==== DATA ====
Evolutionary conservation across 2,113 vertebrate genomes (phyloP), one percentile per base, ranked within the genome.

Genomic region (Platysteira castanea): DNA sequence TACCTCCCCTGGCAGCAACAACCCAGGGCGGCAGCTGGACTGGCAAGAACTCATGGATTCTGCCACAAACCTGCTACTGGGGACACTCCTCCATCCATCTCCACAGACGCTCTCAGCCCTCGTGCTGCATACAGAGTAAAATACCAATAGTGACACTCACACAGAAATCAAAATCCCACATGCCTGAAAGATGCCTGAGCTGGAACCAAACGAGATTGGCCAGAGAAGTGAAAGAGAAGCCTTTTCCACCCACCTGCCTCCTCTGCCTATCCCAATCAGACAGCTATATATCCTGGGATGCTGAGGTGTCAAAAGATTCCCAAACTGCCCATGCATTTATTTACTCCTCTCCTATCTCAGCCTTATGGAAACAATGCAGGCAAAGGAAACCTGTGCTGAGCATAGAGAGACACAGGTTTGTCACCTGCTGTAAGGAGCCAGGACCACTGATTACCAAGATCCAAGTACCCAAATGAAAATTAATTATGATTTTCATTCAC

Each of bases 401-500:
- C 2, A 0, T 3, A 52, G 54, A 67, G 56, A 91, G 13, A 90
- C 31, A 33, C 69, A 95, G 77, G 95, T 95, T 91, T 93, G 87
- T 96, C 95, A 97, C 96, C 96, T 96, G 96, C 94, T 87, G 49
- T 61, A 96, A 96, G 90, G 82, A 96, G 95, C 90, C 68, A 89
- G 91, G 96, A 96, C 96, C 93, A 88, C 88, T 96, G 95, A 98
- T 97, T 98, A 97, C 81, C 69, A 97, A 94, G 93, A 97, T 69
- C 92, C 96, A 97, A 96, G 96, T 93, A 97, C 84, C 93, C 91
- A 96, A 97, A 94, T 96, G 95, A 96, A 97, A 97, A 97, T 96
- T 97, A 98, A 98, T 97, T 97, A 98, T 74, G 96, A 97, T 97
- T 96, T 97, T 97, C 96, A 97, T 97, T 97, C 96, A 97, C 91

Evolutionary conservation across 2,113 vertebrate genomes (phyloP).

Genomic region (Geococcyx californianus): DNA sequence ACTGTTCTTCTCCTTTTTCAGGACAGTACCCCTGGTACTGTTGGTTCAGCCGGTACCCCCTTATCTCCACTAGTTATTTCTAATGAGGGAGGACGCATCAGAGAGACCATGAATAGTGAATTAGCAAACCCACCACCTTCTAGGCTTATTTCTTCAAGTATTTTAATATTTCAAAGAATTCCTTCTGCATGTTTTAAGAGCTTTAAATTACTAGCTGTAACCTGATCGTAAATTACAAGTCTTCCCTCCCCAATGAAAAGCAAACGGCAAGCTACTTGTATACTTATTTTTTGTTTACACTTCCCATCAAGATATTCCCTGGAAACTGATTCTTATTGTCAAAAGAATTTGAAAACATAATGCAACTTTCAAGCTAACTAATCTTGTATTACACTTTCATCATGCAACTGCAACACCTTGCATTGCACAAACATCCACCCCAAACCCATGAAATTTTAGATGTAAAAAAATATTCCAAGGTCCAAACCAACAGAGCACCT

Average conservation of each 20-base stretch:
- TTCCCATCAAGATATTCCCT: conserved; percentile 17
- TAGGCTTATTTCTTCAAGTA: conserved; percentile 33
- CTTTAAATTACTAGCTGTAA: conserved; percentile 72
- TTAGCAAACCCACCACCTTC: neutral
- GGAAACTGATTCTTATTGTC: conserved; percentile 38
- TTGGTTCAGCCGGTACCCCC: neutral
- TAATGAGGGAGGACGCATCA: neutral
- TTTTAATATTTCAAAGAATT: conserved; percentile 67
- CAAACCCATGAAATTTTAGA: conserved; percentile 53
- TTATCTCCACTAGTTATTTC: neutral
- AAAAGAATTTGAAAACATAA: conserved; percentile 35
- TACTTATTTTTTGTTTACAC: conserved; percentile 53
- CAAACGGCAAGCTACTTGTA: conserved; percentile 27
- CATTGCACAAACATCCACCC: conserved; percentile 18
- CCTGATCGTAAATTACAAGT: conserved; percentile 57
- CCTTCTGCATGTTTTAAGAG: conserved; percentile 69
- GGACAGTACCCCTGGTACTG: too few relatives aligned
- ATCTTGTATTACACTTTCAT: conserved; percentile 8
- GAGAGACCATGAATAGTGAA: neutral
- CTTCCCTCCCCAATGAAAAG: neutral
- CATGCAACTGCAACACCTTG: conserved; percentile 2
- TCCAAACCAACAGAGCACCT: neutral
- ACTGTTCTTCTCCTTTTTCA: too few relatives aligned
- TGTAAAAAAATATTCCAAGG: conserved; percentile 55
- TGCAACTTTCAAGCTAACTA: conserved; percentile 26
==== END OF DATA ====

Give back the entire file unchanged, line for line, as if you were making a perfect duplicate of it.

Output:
Evolutionary conservation across 2,113 vertebrate genomes (phyloP), one percentile per base, ranked within the genome.

Genomic region (Platysteira castanea): DNA sequence TACCTCCCCTGGCAGCAACAACCCAGGGCGGCAGCTGGACTGGCAAGAACTCATGGATTCTGCCACAAACCTGCTACTGGGGACACTCCTCCATCCATCTCCACAGACGCTCTCAGCCCTCGTGCTGCATACAGAGTAAAATACCAATAGTGACACTCACACAGAAATCAAAATCCCACATGCCTGAAAGATGCCTGAGCTGGAACCAAACGAGATTGGCCAGAGAAGTGAAAGAGAAGCCTTTTCCACCCACCTGCCTCCTCTGCCTATCCCAATCAGACAGCTATATATCCTGGGATGCTGAGGTGTCAAAAGATTCCCAAACTGCCCATGCATTTATTTACTCCTCTCCTATCTCAGCCTTATGGAAACAATGCAGGCAAAGGAAACCTGTGCTGAGCATAGAGAGACACAGGTTTGTCACCTGCTGTAAGGAGCCAGGACCACTGATTACCAAGATCCAAGTACCCAAATGAAAATTAATTATGATTTTCATTCAC

Each of bases 401-500:
- C 2, A 0, T 3, A 52, G 54, A 67, G 56, A 91, G 13, A 90
- C 31, A 33, C 69, A 95, G 77, G 95, T 95, T 91, T 93, G 87
- T 96, C 95, A 97, C 96, C 96, T 96, G 96, C 94, T 87, G 49
- T 61, A 96, A 96, G 90, G 82, A 96, G 95, C 90, C 68, A 89
- G 91, G 96, A 96, C 96, C 93, A 88, C 88, T 96, G 95, A 98
- T 97, T 98, A 97, C 81, C 69, A 97, A 94, G 93, A 97, T 69
- C 92, C 96, A 97, A 96, G 96, T 93, A 97, C 84, C 93, C 91
- A 96, A 97, A 94, T 96, G 95, A 96, A 97, A 97, A 97, T 96
- T 97, A 98, A 98, T 97, T 97, A 98, T 74, G 96, A 97, T 97
- T 96, T 97, T 97, C 96, A 97, T 97, T 97, C 96, A 97, C 91

Evolutionary conservation across 2,113 vertebrate genomes (phyloP).

Genomic region (Geococcyx californianus): DNA sequence ACTGTTCTTCTCCTTTTTCAGGACAGTACCCCTGGTACTGTTGGTTCAGCCGGTACCCCCTTATCTCCACTAGTTATTTCTAATGAGGGAGGACGCATCAGAGAGACCATGAATAGTGAATTAGCAAACCCACCACCTTCTAGGCTTATTTCTTCAAGTATTTTAATATTTCAAAGAATTCCTTCTGCATGTTTTAAGAGCTTTAAATTACTAGCTGTAACCTGATCGTAAATTACAAGTCTTCCCTCCCCAATGAAAAGCAAACGGCAAGCTACTTGTATACTTATTTTTTGTTTACACTTCCCATCAAGATATTCCCTGGAAACTGATTCTTATTGTCAAAAGAATTTGAAAACATAATGCAACTTTCAAGCTAACTAATCTTGTATTACACTTTCATCATGCAACTGCAACACCTTGCATTGCACAAACATCCACCCCAAACCCATGAAATTTTAGATGTAAAAAAATATTCCAAGGTCCAAACCAACAGAGCACCT

Average conservation of each 20-base stretch:
- TTCCCATCAAGATATTCCCT: conserved; percentile 17
- TAGGCTTATTTCTTCAAGTA: conserved; percentile 33
- CTTTAAATTACTAGCTGTAA: conserved; percentile 72
- TTAGCAAACCCACCACCTTC: neutral
- GGAAACTGATTCTTATTGTC: conserved; percentile 38
- TTGGTTCAGCCGGTACCCCC: neutral
- TAATGAGGGAGGACGCATCA: neutral
- TTTTAATATTTCAAAGAATT: conserved; percentile 67
- CAAACCCATGAAATTTTAGA: conserved; percentile 53
- TTATCTCCACTAGTTATTTC: neutral
- AAAAGAATTTGAAAACATAA: conserved; percentile 35
- TACTTATTTTTTGTTTACAC: conserved; percentile 53
- CAAACGGCAAGCTACTTGTA: conserved; percentile 27
- CATTGCACAAACATCCACCC: conserved; percentile 18
- CCTGATCGTAAATTACAAGT: conserved; percentile 57
- CCTTCTGCATGTTTTAAGAG: conserved; percentile 69
- GGACAGTACCCCTGGTACTG: too few relatives aligned
- ATCTTGTATTACACTTTCAT: conserved; percentile 8
- GAGAGACCATGAATAGTGAA: neutral
- CTTCCCTCCCCAATGAAAAG: neutral
- CATGCAACTGCAACACCTTG: conserved; percentile 2
- TCCAAACCAACAGAGCACCT: neutral
- ACTGTTCTTCTCCTTTTTCA: too few relatives aligned
- TGTAAAAAAATATTCCAAGG: conserved; percentile 55
- TGCAACTTTCAAGCTAACTA: conserved; percentile 26